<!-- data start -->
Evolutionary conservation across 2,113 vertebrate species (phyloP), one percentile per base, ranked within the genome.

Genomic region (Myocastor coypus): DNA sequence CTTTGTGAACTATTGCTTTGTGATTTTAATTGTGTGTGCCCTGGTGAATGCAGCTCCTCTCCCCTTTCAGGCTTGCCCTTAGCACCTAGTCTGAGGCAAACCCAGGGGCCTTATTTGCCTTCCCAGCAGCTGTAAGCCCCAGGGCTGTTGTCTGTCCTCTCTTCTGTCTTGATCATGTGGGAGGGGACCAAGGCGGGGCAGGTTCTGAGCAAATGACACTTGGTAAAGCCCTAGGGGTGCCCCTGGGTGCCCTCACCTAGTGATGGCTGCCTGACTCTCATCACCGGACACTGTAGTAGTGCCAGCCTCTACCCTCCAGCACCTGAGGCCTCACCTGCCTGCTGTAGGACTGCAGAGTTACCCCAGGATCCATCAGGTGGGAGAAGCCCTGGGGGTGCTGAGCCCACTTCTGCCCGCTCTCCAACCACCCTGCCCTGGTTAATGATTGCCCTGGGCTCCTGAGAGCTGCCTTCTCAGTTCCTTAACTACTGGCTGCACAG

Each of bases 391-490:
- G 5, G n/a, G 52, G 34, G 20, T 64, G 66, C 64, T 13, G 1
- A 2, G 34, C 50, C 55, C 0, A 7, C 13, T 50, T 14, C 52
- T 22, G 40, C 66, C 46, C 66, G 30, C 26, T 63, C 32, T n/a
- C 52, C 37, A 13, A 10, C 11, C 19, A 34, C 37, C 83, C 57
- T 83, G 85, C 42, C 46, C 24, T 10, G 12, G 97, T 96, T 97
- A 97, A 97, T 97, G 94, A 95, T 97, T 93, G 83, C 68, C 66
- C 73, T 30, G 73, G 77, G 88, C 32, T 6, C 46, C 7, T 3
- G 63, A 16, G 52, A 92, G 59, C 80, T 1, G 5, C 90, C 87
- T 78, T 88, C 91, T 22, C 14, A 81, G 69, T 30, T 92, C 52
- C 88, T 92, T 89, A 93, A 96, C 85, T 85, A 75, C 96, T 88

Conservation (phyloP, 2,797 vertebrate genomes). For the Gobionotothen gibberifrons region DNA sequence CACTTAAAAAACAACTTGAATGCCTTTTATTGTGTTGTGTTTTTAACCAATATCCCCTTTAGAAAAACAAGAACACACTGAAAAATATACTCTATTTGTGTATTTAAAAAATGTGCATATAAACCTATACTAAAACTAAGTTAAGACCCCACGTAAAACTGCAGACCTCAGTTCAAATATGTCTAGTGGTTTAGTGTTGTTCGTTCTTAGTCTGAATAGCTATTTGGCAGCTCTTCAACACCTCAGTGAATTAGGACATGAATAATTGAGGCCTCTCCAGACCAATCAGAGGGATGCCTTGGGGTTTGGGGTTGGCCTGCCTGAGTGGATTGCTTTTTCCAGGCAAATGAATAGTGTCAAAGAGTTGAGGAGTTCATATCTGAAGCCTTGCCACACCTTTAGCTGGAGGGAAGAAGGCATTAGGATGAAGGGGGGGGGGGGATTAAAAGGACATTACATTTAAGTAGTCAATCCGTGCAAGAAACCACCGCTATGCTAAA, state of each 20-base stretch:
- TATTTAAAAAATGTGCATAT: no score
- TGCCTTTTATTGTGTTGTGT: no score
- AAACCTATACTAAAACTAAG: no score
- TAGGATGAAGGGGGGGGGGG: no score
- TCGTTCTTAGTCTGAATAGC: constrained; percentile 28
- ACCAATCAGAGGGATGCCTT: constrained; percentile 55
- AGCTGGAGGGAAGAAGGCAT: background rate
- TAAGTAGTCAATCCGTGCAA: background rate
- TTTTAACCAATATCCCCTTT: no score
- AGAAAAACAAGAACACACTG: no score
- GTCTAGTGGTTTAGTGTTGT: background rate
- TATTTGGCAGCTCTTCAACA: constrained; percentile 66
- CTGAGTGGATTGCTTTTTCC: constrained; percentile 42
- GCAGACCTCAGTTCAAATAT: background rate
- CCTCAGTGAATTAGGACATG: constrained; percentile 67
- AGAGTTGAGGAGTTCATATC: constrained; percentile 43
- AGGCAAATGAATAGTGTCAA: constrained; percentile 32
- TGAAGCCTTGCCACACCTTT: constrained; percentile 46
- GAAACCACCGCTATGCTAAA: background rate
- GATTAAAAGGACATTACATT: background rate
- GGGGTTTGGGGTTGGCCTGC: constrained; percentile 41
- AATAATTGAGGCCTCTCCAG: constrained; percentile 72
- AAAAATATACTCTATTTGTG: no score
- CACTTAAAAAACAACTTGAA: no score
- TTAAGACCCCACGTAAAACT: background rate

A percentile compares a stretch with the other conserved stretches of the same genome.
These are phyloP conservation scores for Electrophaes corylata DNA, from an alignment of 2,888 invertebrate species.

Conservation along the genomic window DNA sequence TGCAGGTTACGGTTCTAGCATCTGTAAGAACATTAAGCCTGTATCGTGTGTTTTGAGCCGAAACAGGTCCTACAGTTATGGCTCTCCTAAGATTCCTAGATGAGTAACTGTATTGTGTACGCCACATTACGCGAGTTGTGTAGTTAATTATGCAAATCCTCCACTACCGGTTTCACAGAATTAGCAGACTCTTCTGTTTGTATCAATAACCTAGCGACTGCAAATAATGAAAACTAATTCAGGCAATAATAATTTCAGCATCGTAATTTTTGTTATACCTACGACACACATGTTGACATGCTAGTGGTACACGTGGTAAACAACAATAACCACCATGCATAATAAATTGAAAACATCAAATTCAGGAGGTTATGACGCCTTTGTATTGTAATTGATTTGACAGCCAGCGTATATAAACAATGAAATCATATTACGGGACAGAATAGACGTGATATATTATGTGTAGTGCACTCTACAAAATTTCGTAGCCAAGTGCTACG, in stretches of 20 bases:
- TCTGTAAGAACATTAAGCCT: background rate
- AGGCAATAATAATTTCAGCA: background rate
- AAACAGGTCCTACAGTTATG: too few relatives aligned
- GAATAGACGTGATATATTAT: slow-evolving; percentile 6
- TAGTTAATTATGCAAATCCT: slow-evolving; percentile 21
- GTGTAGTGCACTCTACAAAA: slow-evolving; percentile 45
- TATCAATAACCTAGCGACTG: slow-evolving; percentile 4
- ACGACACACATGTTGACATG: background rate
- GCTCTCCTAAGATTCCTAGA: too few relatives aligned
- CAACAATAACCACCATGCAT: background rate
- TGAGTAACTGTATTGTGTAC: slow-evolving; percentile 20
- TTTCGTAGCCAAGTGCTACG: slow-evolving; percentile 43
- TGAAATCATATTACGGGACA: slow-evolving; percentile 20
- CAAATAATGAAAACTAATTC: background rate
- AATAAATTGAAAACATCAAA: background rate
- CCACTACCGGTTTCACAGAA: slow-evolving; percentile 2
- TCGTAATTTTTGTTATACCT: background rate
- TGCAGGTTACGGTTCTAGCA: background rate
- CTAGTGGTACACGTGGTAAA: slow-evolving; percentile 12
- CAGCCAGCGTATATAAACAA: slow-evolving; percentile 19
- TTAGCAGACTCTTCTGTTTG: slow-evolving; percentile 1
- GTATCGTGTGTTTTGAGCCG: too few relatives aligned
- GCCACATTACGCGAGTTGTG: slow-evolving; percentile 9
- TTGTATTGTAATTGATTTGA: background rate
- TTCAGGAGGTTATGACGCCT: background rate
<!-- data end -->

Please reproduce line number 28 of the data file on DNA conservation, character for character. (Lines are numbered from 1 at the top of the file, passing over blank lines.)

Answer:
- GCAGACCTCAGTTCAAATAT: background rate